FROM THE BOOKSHELF: Bad at Sports

Bad at Sports

The Bad at Sports main page.

Happy Monday, everyone! (My vote is that it’s happy; it’s cooler, at any rate, and that’s wonderful.) Today on From the Bookshelf, I admit that I have never possessed any intention of this column being a strictly hard-copy operation. Notice how I haven’t actually touched on any hard copy books yet*, for this week is all about Bad at Sports, a podcast entity out of Chicago with a killer blog companion. So consider this a two-for-one blog with “audiobook” counterpart, if you’re taking score at home. (Although, if you are: what wait why?)

From a purely pragmatic standpoint, Bad at Sports is just really frigging useful. Even if you don’t live in Chicago (and more on that later), the blog and podcast is full of great interviews with awesome artists, humor about the art world, actual pragmatic advice about the art world (but with some winks — Bad at Sports is nothing if not delightfully tongue-in-cheek), and a fount of fantastic reports for call for entry moments for artists. As one of their members so cheerfully mentioned** to me on Twitter, Bad at Sports is out to help fellow artists in this rocky, bumpy world of constant clamoring for constant exposure.¬†And I mean, that’s pretty gnarly, especially given that I’d like to think of myself as a similar individual in a similar boat doing a similar thing on this very blog. Which, okay, Bad at Sports already does this and does it far better than I, but it’s good to have goals for yourself. (And besides, Naptown needs some help on this front. I want to help!)

Now, to the Chicago thing: although they have awesome East, West, and European correspondents for each podcast, Bad at Sports is very much a Chicago gig and has the weekly promotions of awesome Chicagoland shows, artist opportunities, and artist interviews to prove it. On a recent podcast, I heard from them was from Ken Fandell and and Christy Matson (former SAIC professors), who discussed (among other things) their life in Chicago and their subsequent decision to move to the West Coast. In this discussion, they compared and contrasted the tone of the New York, Chicago, and Los Angeles art scenes. Fandell and Matson’s general consensus was that Chicago’s artists band together and thickly so due to Chicago’s primary interest as a sports town at heart. This simultaneously sounded awfully familiar, Naptown, and shot Chicago to the top in terms of aspirational places-to-go-and-maybe-live-and-work. But we’ll see how grad school plans that out for me, yeah?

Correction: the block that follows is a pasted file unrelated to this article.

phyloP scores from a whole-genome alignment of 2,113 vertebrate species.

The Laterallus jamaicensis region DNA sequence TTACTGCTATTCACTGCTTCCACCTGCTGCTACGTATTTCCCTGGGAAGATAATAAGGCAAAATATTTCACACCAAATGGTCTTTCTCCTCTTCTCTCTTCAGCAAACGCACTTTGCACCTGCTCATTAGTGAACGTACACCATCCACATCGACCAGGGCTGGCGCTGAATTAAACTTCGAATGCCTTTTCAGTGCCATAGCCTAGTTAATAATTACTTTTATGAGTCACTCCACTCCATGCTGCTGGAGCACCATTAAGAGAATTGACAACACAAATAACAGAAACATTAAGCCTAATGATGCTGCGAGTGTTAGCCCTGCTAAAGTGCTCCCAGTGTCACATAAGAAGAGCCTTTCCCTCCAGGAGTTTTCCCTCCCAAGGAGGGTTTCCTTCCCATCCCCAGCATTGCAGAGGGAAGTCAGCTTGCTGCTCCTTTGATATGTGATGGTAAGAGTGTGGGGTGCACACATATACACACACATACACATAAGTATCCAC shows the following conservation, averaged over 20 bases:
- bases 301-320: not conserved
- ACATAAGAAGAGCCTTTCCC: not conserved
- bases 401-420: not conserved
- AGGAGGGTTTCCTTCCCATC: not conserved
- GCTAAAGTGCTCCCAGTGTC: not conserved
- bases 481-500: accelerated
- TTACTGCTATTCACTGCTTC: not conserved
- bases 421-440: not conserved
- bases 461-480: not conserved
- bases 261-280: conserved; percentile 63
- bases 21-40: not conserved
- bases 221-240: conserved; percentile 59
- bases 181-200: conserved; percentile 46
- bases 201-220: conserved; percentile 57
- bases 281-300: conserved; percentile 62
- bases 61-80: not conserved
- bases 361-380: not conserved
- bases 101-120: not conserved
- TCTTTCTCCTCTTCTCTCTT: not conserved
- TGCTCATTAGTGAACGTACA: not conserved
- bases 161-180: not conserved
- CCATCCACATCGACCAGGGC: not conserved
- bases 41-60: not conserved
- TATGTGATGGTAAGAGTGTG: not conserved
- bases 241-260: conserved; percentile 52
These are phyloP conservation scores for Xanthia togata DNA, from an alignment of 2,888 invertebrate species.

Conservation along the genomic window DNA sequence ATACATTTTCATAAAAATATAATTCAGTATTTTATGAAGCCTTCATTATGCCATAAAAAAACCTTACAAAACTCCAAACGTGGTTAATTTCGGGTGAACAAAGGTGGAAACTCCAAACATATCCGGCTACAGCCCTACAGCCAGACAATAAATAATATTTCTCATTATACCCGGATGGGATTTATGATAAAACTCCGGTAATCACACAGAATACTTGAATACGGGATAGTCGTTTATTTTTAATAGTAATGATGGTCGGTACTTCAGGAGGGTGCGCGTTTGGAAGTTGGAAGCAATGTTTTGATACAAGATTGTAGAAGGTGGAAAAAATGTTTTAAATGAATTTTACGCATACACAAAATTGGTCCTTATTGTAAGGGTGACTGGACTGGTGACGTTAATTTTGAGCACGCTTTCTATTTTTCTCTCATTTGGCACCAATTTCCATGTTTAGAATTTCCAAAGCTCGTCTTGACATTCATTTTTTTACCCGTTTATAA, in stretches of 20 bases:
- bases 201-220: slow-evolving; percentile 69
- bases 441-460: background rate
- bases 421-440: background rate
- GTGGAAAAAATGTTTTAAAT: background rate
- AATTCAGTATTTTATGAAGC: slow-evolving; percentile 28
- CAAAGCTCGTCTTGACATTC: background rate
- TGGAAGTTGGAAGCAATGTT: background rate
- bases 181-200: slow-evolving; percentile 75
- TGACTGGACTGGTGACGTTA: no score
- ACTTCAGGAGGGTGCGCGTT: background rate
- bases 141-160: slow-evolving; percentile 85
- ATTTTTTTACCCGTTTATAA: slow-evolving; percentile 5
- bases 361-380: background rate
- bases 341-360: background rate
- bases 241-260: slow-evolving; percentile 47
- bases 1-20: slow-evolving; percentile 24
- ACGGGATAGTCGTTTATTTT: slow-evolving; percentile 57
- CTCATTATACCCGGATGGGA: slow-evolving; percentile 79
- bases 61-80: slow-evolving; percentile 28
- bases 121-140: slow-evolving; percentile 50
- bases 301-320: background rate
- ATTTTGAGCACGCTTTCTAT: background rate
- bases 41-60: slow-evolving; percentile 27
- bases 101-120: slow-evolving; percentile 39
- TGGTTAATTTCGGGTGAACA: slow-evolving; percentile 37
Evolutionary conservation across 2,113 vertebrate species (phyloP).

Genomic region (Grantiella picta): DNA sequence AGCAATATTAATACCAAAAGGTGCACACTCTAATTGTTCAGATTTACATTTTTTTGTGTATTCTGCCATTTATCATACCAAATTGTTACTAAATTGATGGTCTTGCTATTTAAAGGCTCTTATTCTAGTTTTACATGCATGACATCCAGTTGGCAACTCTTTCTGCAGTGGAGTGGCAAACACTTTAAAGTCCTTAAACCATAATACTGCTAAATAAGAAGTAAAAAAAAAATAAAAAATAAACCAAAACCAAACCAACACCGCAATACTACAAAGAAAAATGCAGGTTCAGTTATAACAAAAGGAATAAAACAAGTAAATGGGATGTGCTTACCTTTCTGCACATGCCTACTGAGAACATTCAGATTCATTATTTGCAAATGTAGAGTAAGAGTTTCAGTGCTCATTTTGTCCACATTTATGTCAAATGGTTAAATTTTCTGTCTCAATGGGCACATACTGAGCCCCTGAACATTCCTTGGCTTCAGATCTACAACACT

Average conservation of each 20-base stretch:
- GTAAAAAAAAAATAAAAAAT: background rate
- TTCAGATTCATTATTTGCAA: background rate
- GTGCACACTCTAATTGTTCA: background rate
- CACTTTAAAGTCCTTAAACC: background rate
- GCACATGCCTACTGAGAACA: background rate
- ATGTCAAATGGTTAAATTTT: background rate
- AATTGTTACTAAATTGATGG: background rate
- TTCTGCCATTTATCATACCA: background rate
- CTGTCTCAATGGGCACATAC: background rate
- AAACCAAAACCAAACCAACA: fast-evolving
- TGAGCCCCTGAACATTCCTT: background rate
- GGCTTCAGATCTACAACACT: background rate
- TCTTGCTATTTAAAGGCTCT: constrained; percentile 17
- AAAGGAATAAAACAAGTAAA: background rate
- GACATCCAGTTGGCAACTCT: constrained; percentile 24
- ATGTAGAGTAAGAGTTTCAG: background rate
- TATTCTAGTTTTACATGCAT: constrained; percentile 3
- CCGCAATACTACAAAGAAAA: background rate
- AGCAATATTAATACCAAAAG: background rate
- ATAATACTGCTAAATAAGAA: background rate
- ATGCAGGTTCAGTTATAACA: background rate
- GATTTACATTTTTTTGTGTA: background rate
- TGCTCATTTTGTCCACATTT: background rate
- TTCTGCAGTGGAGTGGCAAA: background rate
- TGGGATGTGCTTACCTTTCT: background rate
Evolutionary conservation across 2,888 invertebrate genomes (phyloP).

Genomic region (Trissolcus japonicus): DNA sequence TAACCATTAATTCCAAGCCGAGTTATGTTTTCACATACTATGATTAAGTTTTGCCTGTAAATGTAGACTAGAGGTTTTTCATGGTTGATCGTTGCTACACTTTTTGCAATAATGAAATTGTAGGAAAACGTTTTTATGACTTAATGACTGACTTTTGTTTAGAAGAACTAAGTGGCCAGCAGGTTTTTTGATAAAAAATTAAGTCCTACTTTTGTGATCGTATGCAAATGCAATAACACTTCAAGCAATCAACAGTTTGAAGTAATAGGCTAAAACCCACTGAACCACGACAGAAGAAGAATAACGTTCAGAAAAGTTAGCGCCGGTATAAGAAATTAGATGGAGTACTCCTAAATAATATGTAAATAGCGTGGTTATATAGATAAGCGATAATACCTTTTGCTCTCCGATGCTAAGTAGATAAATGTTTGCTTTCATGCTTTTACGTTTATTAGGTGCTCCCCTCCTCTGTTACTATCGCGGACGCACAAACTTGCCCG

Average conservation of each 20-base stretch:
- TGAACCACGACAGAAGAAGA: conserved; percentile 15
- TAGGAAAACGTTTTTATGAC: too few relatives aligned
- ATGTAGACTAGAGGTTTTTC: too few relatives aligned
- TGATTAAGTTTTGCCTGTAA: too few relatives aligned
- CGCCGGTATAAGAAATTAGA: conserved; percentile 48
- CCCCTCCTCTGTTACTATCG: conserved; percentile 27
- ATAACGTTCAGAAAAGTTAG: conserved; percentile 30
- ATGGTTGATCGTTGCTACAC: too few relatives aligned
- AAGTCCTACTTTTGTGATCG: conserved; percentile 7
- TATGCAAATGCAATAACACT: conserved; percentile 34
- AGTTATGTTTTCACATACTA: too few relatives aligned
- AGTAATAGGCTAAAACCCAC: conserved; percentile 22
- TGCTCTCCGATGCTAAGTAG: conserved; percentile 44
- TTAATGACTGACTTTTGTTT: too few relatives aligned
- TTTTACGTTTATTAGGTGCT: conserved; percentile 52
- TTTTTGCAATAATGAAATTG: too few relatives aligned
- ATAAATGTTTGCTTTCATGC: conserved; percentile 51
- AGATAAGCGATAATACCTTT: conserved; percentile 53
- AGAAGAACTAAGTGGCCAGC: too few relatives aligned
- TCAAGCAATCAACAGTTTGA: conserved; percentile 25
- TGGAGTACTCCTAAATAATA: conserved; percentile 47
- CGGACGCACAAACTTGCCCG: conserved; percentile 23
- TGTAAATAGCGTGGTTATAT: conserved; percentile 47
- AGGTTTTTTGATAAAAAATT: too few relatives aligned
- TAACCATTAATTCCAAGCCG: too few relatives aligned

Anyway: Bad at Sports. Add them to your blog line-up. Enjoy their crass mouths. Oh, and hey, maybe possibly visit them at their residency at Columbia College Chicago? It’s ending soon and they’re supposed to have a rad closing reception, so check that out!

Anyway: like the recommendation? Hate it? Indifferent to it? Want to talk about how you really do think the Colts are a better topic than all this artsy-fartsy shit and those Chicago people had it right about this neck of the woods being full of sports towns? Send me a message in the comments!

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* Next week, my friends. Maybe. Possibly.

** This is totally paraphrased. Sorry, nice Tweeter at Bad at Sports.

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